Artistes release previously shelved material and re-recordings
Quarantining is an opportunity for some to spend time learning a new skill, getting their bodies into shape or getting their creative juices flowing freely enough to write, record and release new music. The change of pace can also just as easily stop those juices, turning bodies and minds lazy, leaving creatives uninspired. In the dreaded case of such an insipid reaction, there are workarounds for musicians that will allow them to sate their audience, and keep active, but without flexing too many creative muscles.
Now is the time for entertainers to dig into previously shelved material, or to re-record beloved, relevant songs, like Big Ship Captain Freddie McGregor and well-known French-Caribbean performer Paille.
Earlier this month, McGregor released his first 2020 single called If God Is For Us. Originally recorded years ago, the singer recognised the song’s message connected with the global crisis climate. “During the production process, we realised that this song’s lyrical content and message is in conjunction with what is happening in the world today. Many people are turning to inspirational songs for comfort. Music can be therapeutic, especially in times like these,” he said.
Paille, considered one of the pillars of francophone reggae and dancehall, is gearing up for a release later this summer featuring Grammy-nominated reggae singer Etana. Paille, who has previously collaborated with local acts Konshens and Anthony B, shared that his connection with Etana was made prior to the COVID-19 pandemic, and resulted in a song that was put on a shelf many years ago.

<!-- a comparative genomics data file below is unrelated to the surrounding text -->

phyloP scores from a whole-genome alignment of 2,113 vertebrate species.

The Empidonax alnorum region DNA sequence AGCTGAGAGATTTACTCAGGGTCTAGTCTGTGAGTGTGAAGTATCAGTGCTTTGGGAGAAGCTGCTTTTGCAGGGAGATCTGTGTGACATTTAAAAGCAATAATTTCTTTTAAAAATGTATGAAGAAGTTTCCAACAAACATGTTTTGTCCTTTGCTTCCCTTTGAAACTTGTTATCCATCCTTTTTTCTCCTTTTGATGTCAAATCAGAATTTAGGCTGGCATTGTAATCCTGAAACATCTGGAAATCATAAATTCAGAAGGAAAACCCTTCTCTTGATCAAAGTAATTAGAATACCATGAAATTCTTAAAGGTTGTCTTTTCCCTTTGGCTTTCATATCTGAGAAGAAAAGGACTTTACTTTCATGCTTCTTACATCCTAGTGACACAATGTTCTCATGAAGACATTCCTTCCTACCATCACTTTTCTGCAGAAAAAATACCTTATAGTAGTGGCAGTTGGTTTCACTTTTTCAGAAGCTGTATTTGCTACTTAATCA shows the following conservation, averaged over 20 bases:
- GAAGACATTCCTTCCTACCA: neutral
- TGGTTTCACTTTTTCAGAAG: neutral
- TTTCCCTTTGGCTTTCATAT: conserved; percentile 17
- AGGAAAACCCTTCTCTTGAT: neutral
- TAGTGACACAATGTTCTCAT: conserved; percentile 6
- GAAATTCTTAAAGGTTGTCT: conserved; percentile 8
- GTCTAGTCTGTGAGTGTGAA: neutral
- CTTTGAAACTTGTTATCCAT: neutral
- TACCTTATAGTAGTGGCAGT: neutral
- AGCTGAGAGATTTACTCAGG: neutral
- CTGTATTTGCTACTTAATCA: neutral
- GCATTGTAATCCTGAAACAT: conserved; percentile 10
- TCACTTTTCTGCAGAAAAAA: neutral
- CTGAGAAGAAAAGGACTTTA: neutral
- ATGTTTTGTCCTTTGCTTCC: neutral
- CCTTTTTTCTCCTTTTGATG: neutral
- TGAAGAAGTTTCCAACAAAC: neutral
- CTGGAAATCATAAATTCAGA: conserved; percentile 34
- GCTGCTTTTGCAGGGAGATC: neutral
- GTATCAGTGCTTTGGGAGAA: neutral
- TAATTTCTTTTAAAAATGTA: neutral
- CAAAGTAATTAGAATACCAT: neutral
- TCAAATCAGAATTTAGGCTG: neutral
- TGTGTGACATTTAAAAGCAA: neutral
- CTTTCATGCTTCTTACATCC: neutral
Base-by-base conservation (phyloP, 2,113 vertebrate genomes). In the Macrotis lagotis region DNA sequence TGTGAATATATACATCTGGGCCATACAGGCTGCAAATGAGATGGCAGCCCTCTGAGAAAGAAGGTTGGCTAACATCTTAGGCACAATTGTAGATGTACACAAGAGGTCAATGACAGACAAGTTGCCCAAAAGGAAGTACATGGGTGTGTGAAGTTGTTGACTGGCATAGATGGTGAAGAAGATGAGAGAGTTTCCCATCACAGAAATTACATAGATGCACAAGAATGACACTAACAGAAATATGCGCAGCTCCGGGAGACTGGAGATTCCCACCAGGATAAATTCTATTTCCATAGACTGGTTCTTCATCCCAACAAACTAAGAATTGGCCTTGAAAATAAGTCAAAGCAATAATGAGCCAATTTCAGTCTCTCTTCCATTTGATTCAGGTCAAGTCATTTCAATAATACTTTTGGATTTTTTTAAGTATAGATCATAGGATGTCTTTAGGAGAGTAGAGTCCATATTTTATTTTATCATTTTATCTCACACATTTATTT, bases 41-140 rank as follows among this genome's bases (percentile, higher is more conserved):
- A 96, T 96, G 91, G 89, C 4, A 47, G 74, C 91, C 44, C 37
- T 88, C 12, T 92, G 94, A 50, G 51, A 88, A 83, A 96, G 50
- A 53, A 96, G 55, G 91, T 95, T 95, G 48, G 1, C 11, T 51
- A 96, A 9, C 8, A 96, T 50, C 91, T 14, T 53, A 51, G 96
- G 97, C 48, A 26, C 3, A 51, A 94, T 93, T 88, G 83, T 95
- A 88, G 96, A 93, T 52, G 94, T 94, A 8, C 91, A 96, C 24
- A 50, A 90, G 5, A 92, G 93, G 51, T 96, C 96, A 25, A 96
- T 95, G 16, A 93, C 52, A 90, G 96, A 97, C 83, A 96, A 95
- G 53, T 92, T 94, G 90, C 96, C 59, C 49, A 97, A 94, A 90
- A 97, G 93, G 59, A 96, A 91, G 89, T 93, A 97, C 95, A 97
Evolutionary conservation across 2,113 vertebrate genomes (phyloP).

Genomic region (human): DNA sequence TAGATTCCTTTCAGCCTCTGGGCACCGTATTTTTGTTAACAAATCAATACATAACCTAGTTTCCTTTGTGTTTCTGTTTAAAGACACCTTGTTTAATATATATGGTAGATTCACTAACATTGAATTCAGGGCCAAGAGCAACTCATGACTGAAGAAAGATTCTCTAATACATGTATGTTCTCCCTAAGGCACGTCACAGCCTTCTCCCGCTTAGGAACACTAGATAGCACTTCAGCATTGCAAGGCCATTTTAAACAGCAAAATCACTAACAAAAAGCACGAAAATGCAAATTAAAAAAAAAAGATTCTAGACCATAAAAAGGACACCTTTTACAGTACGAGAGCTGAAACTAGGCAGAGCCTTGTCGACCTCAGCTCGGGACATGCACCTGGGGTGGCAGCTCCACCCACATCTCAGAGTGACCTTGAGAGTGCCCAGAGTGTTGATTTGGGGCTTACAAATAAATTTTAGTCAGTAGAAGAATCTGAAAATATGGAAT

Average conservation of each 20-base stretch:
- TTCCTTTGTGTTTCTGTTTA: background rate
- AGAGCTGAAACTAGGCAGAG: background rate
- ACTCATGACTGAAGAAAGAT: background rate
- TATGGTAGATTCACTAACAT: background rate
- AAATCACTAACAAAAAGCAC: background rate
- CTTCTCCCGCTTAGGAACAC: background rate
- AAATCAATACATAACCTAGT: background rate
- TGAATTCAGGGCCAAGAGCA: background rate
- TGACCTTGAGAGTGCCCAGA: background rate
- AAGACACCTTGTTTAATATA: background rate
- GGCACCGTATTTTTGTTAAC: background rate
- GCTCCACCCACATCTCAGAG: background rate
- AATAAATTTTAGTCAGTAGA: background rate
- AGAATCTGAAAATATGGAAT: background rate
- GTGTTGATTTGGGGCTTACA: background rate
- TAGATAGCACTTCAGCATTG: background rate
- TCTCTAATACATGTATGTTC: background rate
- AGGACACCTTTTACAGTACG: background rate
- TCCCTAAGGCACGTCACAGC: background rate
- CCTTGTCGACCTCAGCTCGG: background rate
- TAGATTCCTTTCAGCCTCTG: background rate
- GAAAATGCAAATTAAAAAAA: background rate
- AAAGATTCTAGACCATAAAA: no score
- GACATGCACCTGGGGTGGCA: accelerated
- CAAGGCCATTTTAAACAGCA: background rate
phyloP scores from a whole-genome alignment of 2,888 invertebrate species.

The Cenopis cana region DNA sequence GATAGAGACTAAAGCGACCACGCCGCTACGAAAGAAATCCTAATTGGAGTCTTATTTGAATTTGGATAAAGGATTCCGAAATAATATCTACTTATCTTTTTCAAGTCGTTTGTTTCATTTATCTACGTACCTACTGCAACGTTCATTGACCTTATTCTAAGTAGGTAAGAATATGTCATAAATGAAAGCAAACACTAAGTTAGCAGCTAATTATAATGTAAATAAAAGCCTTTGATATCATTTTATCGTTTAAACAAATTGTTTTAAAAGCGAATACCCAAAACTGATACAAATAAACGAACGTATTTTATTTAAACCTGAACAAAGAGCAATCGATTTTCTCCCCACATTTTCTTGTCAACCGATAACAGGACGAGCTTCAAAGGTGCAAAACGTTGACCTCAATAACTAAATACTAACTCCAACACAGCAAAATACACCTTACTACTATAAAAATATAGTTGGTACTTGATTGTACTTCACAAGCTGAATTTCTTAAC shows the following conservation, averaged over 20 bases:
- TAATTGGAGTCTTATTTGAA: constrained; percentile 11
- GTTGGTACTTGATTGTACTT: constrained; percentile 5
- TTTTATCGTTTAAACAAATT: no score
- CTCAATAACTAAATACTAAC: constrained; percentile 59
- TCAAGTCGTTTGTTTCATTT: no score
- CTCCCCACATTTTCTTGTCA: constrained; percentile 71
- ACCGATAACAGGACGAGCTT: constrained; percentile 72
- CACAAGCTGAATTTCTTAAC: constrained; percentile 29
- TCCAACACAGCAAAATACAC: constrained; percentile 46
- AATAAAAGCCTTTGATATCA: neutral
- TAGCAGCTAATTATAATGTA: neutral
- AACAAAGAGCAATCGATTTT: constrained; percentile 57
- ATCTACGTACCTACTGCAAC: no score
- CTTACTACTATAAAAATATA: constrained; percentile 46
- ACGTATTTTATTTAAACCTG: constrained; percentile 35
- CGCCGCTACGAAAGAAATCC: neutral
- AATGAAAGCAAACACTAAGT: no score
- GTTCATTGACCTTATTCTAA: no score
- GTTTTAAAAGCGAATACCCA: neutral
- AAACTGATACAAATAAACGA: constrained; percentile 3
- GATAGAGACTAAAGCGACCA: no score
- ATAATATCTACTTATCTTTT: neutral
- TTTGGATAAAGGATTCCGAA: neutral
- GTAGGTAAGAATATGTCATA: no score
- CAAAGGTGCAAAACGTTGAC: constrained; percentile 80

He was encouraged to revisit his shelf based on the regional response to his most recent release, Run Di Town. “People from the music industry in Barbados, Trinidad, St Lucia, Haiti and Jamaica were given time to actually see what we do and were eager to start doing things with us. I imagine this time was, for many other artistes, a way to take a better jump forward,” the French performer told The Gleaner.
Written and sung in French, Run Di Town was released in January with English and Spanish subtitles, and has already amassed half a million views.
Like the Big Ship Captain who is docked for the foreseeable future, Paille will have to settle with engaging with his audience online for the time being. If not quarantined in his home country Martinique, he would likely be readying to tour France. “We had a mini tour planned as well as a festival at the end of May. I wrote a lot during this quarantine and I feel the urge to be able to go back to the studio and onstage,” he said.